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The AIDS crisis in the US in the 1980s radically transformed the relationship between sexual minorities and capitalism. Opportunistic infections given free rein in human bodies by HIV rendered employees visible to employers and to health care providers as an economic risk, and set the stage for battles between health capitalists, politicians, and AIDS activists over access to health care. Health capitalism in 1980s America was both an arena of integration of queer Americans into mainstream society and also a political cul-de-sac, blunting the radical possibilities of sexual politics that were alive in the years before the AIDS crisis. In this article I focus on activist groups, primarily ACT UP, Gay Men's Health Crisis, National Gay Rights Advocates, and National Gay and Lesbian Task Force, and the liberal politicians who led legislative battles at federal and state level to force the health care system to respond to AIDS. In shifting our gaze from the Reagan administration and the religious right as the primary foils to AIDS activism, we can gain new insights into the direction of liberal politics in an era of supposed conservative ascendancy. An understanding of how AIDS activists and their allies negotiated questions of health access suggests that health care activism was in part a marker of class privilege, as gay activists and liberal Democrats openly embraced a medical model for sexual minorities that lifted them above the stigma of a public welfare system and integrated them further into heteronormative capitalism.
We have mapped cold atomic gas in 21cm line H i self-absorption (HISA) at arcminute resolution over more than 90% of the Milky Way's disk. To probe the formation of H2 clouds, we have compared our HISA distribution with CO J = 1-0 line emission. Few HISA features in the outer Galaxy have CO at the same position and velocity, while most inner-Galaxy HISA has overlapping CO. But many apparent inner-Galaxy HISA-CO associations can be explained as chance superpositions, so most inner-Galaxy HISA may also be CO-free. Since standard equilibrium cloud models cannot explain the very cold H i in many HISA features without molecules being present, these clouds may instead have significant CO-dark H2.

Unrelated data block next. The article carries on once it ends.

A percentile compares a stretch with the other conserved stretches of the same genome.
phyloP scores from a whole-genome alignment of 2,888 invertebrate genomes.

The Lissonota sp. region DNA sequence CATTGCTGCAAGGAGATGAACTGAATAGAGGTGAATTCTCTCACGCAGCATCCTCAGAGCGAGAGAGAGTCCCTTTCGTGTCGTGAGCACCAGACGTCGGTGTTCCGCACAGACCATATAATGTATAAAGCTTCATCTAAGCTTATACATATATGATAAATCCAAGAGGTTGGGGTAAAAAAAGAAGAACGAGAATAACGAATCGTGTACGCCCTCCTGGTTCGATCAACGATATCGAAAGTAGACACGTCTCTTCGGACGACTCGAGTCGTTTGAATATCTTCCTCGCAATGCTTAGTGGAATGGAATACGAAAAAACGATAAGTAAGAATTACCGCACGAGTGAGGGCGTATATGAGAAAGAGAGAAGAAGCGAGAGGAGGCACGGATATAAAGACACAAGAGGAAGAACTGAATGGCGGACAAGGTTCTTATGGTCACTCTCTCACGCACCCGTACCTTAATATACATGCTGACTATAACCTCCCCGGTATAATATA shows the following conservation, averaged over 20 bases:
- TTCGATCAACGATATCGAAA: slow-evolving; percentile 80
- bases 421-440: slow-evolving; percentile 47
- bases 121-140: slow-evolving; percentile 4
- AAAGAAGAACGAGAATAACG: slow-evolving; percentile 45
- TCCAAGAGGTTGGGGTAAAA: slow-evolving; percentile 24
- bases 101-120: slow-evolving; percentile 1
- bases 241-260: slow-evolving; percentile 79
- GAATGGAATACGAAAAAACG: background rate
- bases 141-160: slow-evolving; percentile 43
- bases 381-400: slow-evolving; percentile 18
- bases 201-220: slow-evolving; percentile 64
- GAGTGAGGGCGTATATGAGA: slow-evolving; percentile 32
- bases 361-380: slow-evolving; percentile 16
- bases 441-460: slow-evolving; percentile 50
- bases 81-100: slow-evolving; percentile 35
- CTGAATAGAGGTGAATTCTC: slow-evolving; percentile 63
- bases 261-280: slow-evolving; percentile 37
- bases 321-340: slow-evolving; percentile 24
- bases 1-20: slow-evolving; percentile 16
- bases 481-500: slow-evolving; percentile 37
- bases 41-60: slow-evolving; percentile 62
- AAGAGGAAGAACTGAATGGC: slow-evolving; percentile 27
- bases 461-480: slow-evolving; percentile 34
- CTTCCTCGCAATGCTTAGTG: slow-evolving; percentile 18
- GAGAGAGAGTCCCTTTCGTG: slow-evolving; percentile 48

We amend the taxonomy and provide new anatomical information on the hadrosaurid dinosaur Saurolophus morrisi (upper Maastrichtian Moreno Formation, central California, USA) derived from full preparation of the referred skull roof. The cranial morphology of this species is distinct enough to justify the new combination Augustynolophus morrisi gen. nov. The morphology of the nasals and surrounding cranial bones indicates that A. morrisi sported a solid nasal crest ending in an elongate triangular plate that extended above the skull roof. Autapomorphies include a crescentic base of the frontal caudodorsal process and extension of the process caudal to the frontal ‘dome’; distal end of nasal crest with knob-like process inflected rostrally; circumnarial depression lightly incised and weakly emarginated, adjacent to caudolateral margin of nasal and occupying two-thirds the width of lateral surface of distal region of crest; and caudal surface of distal nasal crest subrectangular. We formally establish the new tribe Saurolophini consisting of Prosaurolophus, Augustynolophus and Saurolophus. Saurolophin synapomorphies include a premaxilla with broad arcuate contour of rostrolateral region of thin everted oral margin and flat and steeply inclined occlusal surface of dentary dental battery, among other characters. Saurolophin crests evolved towards increasing caudodorsal length, along with caudal extension of the circumnarial fossa and involvement into the crest of adjacent facial elements. Augustynolophus is the second described genus of North American late Maastrichtian hadrosaurids. Its recognition implies a greater diversity among late Maastrichtian dinosaur faunas than previously recognized and is congruent with hypotheses of endemism and/or provinciality during Late Cretaceous time.